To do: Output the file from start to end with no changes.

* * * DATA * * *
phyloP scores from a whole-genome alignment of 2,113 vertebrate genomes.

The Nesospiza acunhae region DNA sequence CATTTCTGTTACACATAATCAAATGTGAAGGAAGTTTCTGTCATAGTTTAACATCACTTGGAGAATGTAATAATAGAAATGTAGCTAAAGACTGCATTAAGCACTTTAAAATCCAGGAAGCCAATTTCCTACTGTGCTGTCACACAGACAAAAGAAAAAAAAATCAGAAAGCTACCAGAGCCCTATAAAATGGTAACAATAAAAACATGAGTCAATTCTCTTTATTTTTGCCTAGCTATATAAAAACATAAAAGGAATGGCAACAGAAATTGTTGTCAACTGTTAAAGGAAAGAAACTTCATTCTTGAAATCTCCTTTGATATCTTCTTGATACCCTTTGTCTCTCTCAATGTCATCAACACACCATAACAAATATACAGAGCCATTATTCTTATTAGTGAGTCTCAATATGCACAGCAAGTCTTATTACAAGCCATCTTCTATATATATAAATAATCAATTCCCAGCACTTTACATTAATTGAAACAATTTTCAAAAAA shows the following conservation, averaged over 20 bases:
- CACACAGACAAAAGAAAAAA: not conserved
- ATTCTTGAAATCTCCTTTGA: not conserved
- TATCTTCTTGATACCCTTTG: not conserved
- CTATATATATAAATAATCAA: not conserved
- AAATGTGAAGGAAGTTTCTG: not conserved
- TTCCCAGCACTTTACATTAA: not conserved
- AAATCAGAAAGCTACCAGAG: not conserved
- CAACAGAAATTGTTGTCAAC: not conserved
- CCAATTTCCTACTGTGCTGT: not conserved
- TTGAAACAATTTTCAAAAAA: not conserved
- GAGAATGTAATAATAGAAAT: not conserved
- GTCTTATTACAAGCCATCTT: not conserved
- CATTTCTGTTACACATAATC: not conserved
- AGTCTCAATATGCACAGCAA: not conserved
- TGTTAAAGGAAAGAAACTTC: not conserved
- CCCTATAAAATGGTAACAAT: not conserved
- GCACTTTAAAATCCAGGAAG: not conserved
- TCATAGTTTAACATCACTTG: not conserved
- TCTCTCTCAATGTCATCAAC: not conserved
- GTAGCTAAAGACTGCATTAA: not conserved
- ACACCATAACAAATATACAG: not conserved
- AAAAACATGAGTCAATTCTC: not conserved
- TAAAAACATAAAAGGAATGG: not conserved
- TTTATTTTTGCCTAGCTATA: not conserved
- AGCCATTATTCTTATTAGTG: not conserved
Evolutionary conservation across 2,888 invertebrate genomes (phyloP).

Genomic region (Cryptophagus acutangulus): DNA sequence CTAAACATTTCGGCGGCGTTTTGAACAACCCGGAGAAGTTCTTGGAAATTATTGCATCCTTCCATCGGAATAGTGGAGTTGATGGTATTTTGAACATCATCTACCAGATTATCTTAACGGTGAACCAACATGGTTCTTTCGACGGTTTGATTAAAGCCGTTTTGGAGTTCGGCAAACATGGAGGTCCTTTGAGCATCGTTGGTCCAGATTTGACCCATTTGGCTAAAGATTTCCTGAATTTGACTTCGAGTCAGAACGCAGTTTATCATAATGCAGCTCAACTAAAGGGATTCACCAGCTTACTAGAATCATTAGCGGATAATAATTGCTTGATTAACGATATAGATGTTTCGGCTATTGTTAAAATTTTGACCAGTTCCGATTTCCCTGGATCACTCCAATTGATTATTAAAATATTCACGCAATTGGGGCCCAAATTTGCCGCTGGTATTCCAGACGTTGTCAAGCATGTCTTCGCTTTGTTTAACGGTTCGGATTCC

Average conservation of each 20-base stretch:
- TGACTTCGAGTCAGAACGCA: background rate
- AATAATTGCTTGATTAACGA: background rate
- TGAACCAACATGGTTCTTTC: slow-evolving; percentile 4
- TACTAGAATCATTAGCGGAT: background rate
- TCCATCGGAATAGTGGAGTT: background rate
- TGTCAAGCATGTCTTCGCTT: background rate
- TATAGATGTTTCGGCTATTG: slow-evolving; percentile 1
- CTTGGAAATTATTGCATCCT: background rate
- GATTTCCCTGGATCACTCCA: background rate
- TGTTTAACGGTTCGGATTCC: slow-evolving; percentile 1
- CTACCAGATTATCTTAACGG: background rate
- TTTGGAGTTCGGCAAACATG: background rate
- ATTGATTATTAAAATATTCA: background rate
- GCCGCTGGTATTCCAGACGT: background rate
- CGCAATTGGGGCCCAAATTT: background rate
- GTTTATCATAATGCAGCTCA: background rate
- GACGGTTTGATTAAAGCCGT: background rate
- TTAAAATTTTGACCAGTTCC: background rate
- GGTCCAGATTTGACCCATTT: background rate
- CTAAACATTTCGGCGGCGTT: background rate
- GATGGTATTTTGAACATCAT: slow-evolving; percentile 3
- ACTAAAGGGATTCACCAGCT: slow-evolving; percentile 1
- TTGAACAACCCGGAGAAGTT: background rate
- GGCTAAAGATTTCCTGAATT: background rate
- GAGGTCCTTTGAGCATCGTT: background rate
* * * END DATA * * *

phyloP scores from a whole-genome alignment of 2,113 vertebrate genomes.

The Nesospiza acunhae region DNA sequence CATTTCTGTTACACATAATCAAATGTGAAGGAAGTTTCTGTCATAGTTTAACATCACTTGGAGAATGTAATAATAGAAATGTAGCTAAAGACTGCATTAAGCACTTTAAAATCCAGGAAGCCAATTTCCTACTGTGCTGTCACACAGACAAAAGAAAAAAAAATCAGAAAGCTACCAGAGCCCTATAAAATGGTAACAATAAAAACATGAGTCAATTCTCTTTATTTTTGCCTAGCTATATAAAAACATAAAAGGAATGGCAACAGAAATTGTTGTCAACTGTTAAAGGAAAGAAACTTCATTCTTGAAATCTCCTTTGATATCTTCTTGATACCCTTTGTCTCTCTCAATGTCATCAACACACCATAACAAATATACAGAGCCATTATTCTTATTAGTGAGTCTCAATATGCACAGCAAGTCTTATTACAAGCCATCTTCTATATATATAAATAATCAATTCCCAGCACTTTACATTAATTGAAACAATTTTCAAAAAA shows the following conservation, averaged over 20 bases:
- CACACAGACAAAAGAAAAAA: not conserved
- ATTCTTGAAATCTCCTTTGA: not conserved
- TATCTTCTTGATACCCTTTG: not conserved
- CTATATATATAAATAATCAA: not conserved
- AAATGTGAAGGAAGTTTCTG: not conserved
- TTCCCAGCACTTTACATTAA: not conserved
- AAATCAGAAAGCTACCAGAG: not conserved
- CAACAGAAATTGTTGTCAAC: not conserved
- CCAATTTCCTACTGTGCTGT: not conserved
- TTGAAACAATTTTCAAAAAA: not conserved
- GAGAATGTAATAATAGAAAT: not conserved
- GTCTTATTACAAGCCATCTT: not conserved
- CATTTCTGTTACACATAATC: not conserved
- AGTCTCAATATGCACAGCAA: not conserved
- TGTTAAAGGAAAGAAACTTC: not conserved
- CCCTATAAAATGGTAACAAT: not conserved
- GCACTTTAAAATCCAGGAAG: not conserved
- TCATAGTTTAACATCACTTG: not conserved
- TCTCTCTCAATGTCATCAAC: not conserved
- GTAGCTAAAGACTGCATTAA: not conserved
- ACACCATAACAAATATACAG: not conserved
- AAAAACATGAGTCAATTCTC: not conserved
- TAAAAACATAAAAGGAATGG: not conserved
- TTTATTTTTGCCTAGCTATA: not conserved
- AGCCATTATTCTTATTAGTG: not conserved
Evolutionary conservation across 2,888 invertebrate genomes (phyloP).

Genomic region (Cryptophagus acutangulus): DNA sequence CTAAACATTTCGGCGGCGTTTTGAACAACCCGGAGAAGTTCTTGGAAATTATTGCATCCTTCCATCGGAATAGTGGAGTTGATGGTATTTTGAACATCATCTACCAGATTATCTTAACGGTGAACCAACATGGTTCTTTCGACGGTTTGATTAAAGCCGTTTTGGAGTTCGGCAAACATGGAGGTCCTTTGAGCATCGTTGGTCCAGATTTGACCCATTTGGCTAAAGATTTCCTGAATTTGACTTCGAGTCAGAACGCAGTTTATCATAATGCAGCTCAACTAAAGGGATTCACCAGCTTACTAGAATCATTAGCGGATAATAATTGCTTGATTAACGATATAGATGTTTCGGCTATTGTTAAAATTTTGACCAGTTCCGATTTCCCTGGATCACTCCAATTGATTATTAAAATATTCACGCAATTGGGGCCCAAATTTGCCGCTGGTATTCCAGACGTTGTCAAGCATGTCTTCGCTTTGTTTAACGGTTCGGATTCC

Average conservation of each 20-base stretch:
- TGACTTCGAGTCAGAACGCA: background rate
- AATAATTGCTTGATTAACGA: background rate
- TGAACCAACATGGTTCTTTC: slow-evolving; percentile 4
- TACTAGAATCATTAGCGGAT: background rate
- TCCATCGGAATAGTGGAGTT: background rate
- TGTCAAGCATGTCTTCGCTT: background rate
- TATAGATGTTTCGGCTATTG: slow-evolving; percentile 1
- CTTGGAAATTATTGCATCCT: background rate
- GATTTCCCTGGATCACTCCA: background rate
- TGTTTAACGGTTCGGATTCC: slow-evolving; percentile 1
- CTACCAGATTATCTTAACGG: background rate
- TTTGGAGTTCGGCAAACATG: background rate
- ATTGATTATTAAAATATTCA: background rate
- GCCGCTGGTATTCCAGACGT: background rate
- CGCAATTGGGGCCCAAATTT: background rate
- GTTTATCATAATGCAGCTCA: background rate
- GACGGTTTGATTAAAGCCGT: background rate
- TTAAAATTTTGACCAGTTCC: background rate
- GGTCCAGATTTGACCCATTT: background rate
- CTAAACATTTCGGCGGCGTT: background rate
- GATGGTATTTTGAACATCAT: slow-evolving; percentile 3
- ACTAAAGGGATTCACCAGCT: slow-evolving; percentile 1
- TTGAACAACCCGGAGAAGTT: background rate
- GGCTAAAGATTTCCTGAATT: background rate
- GAGGTCCTTTGAGCATCGTT: background rate